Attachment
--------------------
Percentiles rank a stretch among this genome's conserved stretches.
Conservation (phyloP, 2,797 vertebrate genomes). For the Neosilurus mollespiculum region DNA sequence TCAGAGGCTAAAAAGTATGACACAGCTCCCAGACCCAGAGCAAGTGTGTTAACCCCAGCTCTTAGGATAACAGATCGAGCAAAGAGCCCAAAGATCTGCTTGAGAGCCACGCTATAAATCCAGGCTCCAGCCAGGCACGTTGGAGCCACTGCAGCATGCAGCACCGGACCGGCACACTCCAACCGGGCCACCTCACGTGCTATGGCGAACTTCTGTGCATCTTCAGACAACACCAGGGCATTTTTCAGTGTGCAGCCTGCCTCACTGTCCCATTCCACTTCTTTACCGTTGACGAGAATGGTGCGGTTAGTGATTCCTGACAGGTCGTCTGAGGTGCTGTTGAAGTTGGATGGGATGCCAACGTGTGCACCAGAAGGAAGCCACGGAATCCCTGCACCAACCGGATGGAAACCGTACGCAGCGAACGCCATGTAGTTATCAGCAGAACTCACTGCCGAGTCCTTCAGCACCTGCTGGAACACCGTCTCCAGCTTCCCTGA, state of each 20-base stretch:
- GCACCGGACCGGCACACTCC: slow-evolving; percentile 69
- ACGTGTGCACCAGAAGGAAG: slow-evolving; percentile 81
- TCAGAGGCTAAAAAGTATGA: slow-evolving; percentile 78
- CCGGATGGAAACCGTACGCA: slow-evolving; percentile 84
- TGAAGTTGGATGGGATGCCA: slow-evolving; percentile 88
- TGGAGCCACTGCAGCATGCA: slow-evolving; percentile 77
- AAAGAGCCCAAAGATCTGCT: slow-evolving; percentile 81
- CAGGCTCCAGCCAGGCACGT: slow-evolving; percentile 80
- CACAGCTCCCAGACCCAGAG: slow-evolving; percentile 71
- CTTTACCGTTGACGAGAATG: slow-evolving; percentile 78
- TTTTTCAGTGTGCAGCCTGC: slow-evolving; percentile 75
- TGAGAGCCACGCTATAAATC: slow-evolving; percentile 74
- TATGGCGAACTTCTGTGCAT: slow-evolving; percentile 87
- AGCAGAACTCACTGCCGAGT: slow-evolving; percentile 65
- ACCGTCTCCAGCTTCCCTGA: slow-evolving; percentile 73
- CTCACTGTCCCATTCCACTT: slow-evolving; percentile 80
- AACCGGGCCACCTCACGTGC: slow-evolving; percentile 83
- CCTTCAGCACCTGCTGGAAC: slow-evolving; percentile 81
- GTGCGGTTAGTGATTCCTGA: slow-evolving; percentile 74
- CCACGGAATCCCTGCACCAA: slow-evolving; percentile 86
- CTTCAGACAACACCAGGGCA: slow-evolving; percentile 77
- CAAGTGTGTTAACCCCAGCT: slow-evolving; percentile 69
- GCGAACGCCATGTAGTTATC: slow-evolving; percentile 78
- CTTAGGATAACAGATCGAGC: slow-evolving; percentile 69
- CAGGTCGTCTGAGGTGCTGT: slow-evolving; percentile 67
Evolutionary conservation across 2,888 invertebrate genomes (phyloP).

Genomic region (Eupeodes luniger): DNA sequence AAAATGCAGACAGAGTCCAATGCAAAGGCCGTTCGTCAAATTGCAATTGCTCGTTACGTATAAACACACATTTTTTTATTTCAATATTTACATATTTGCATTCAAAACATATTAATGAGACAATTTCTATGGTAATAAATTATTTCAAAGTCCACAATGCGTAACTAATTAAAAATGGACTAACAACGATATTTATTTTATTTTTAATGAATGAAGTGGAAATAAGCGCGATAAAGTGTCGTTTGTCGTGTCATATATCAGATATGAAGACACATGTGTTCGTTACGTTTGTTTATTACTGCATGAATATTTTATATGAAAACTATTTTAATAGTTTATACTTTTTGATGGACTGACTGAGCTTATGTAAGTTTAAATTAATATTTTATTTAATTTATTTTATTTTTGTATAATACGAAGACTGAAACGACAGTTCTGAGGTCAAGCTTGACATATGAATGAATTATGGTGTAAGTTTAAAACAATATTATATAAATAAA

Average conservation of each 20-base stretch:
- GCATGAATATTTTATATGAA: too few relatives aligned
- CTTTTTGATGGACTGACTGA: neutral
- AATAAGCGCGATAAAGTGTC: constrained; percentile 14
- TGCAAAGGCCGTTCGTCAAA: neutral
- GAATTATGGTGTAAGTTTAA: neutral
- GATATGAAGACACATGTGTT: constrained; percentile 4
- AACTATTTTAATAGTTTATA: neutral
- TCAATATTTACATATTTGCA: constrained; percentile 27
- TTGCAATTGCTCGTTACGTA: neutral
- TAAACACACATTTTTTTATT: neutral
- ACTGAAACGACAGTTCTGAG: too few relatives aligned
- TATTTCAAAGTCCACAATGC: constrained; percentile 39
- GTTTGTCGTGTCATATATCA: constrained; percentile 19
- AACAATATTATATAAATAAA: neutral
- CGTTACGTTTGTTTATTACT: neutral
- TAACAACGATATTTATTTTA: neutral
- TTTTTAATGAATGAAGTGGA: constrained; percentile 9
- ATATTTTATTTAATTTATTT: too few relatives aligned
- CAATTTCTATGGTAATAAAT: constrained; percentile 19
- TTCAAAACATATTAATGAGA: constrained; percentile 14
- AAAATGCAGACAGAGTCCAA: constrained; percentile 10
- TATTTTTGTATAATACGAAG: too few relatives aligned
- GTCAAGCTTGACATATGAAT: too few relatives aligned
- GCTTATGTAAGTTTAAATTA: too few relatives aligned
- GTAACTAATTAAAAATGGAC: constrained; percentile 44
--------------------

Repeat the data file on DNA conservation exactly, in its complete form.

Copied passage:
Percentiles rank a stretch among this genome's conserved stretches.
Conservation (phyloP, 2,797 vertebrate genomes). For the Neosilurus mollespiculum region DNA sequence TCAGAGGCTAAAAAGTATGACACAGCTCCCAGACCCAGAGCAAGTGTGTTAACCCCAGCTCTTAGGATAACAGATCGAGCAAAGAGCCCAAAGATCTGCTTGAGAGCCACGCTATAAATCCAGGCTCCAGCCAGGCACGTTGGAGCCACTGCAGCATGCAGCACCGGACCGGCACACTCCAACCGGGCCACCTCACGTGCTATGGCGAACTTCTGTGCATCTTCAGACAACACCAGGGCATTTTTCAGTGTGCAGCCTGCCTCACTGTCCCATTCCACTTCTTTACCGTTGACGAGAATGGTGCGGTTAGTGATTCCTGACAGGTCGTCTGAGGTGCTGTTGAAGTTGGATGGGATGCCAACGTGTGCACCAGAAGGAAGCCACGGAATCCCTGCACCAACCGGATGGAAACCGTACGCAGCGAACGCCATGTAGTTATCAGCAGAACTCACTGCCGAGTCCTTCAGCACCTGCTGGAACACCGTCTCCAGCTTCCCTGA, state of each 20-base stretch:
- GCACCGGACCGGCACACTCC: slow-evolving; percentile 69
- ACGTGTGCACCAGAAGGAAG: slow-evolving; percentile 81
- TCAGAGGCTAAAAAGTATGA: slow-evolving; percentile 78
- CCGGATGGAAACCGTACGCA: slow-evolving; percentile 84
- TGAAGTTGGATGGGATGCCA: slow-evolving; percentile 88
- TGGAGCCACTGCAGCATGCA: slow-evolving; percentile 77
- AAAGAGCCCAAAGATCTGCT: slow-evolving; percentile 81
- CAGGCTCCAGCCAGGCACGT: slow-evolving; percentile 80
- CACAGCTCCCAGACCCAGAG: slow-evolving; percentile 71
- CTTTACCGTTGACGAGAATG: slow-evolving; percentile 78
- TTTTTCAGTGTGCAGCCTGC: slow-evolving; percentile 75
- TGAGAGCCACGCTATAAATC: slow-evolving; percentile 74
- TATGGCGAACTTCTGTGCAT: slow-evolving; percentile 87
- AGCAGAACTCACTGCCGAGT: slow-evolving; percentile 65
- ACCGTCTCCAGCTTCCCTGA: slow-evolving; percentile 73
- CTCACTGTCCCATTCCACTT: slow-evolving; percentile 80
- AACCGGGCCACCTCACGTGC: slow-evolving; percentile 83
- CCTTCAGCACCTGCTGGAAC: slow-evolving; percentile 81
- GTGCGGTTAGTGATTCCTGA: slow-evolving; percentile 74
- CCACGGAATCCCTGCACCAA: slow-evolving; percentile 86
- CTTCAGACAACACCAGGGCA: slow-evolving; percentile 77
- CAAGTGTGTTAACCCCAGCT: slow-evolving; percentile 69
- GCGAACGCCATGTAGTTATC: slow-evolving; percentile 78
- CTTAGGATAACAGATCGAGC: slow-evolving; percentile 69
- CAGGTCGTCTGAGGTGCTGT: slow-evolving; percentile 67
Evolutionary conservation across 2,888 invertebrate genomes (phyloP).

Genomic region (Eupeodes luniger): DNA sequence AAAATGCAGACAGAGTCCAATGCAAAGGCCGTTCGTCAAATTGCAATTGCTCGTTACGTATAAACACACATTTTTTTATTTCAATATTTACATATTTGCATTCAAAACATATTAATGAGACAATTTCTATGGTAATAAATTATTTCAAAGTCCACAATGCGTAACTAATTAAAAATGGACTAACAACGATATTTATTTTATTTTTAATGAATGAAGTGGAAATAAGCGCGATAAAGTGTCGTTTGTCGTGTCATATATCAGATATGAAGACACATGTGTTCGTTACGTTTGTTTATTACTGCATGAATATTTTATATGAAAACTATTTTAATAGTTTATACTTTTTGATGGACTGACTGAGCTTATGTAAGTTTAAATTAATATTTTATTTAATTTATTTTATTTTTGTATAATACGAAGACTGAAACGACAGTTCTGAGGTCAAGCTTGACATATGAATGAATTATGGTGTAAGTTTAAAACAATATTATATAAATAAA

Average conservation of each 20-base stretch:
- GCATGAATATTTTATATGAA: too few relatives aligned
- CTTTTTGATGGACTGACTGA: neutral
- AATAAGCGCGATAAAGTGTC: constrained; percentile 14
- TGCAAAGGCCGTTCGTCAAA: neutral
- GAATTATGGTGTAAGTTTAA: neutral
- GATATGAAGACACATGTGTT: constrained; percentile 4
- AACTATTTTAATAGTTTATA: neutral
- TCAATATTTACATATTTGCA: constrained; percentile 27
- TTGCAATTGCTCGTTACGTA: neutral
- TAAACACACATTTTTTTATT: neutral
- ACTGAAACGACAGTTCTGAG: too few relatives aligned
- TATTTCAAAGTCCACAATGC: constrained; percentile 39
- GTTTGTCGTGTCATATATCA: constrained; percentile 19
- AACAATATTATATAAATAAA: neutral
- CGTTACGTTTGTTTATTACT: neutral
- TAACAACGATATTTATTTTA: neutral
- TTTTTAATGAATGAAGTGGA: constrained; percentile 9
- ATATTTTATTTAATTTATTT: too few relatives aligned
- CAATTTCTATGGTAATAAAT: constrained; percentile 19
- TTCAAAACATATTAATGAGA: constrained; percentile 14
- AAAATGCAGACAGAGTCCAA: constrained; percentile 10
- TATTTTTGTATAATACGAAG: too few relatives aligned
- GTCAAGCTTGACATATGAAT: too few relatives aligned
- GCTTATGTAAGTTTAAATTA: too few relatives aligned
- GTAACTAATTAAAAATGGAC: constrained; percentile 44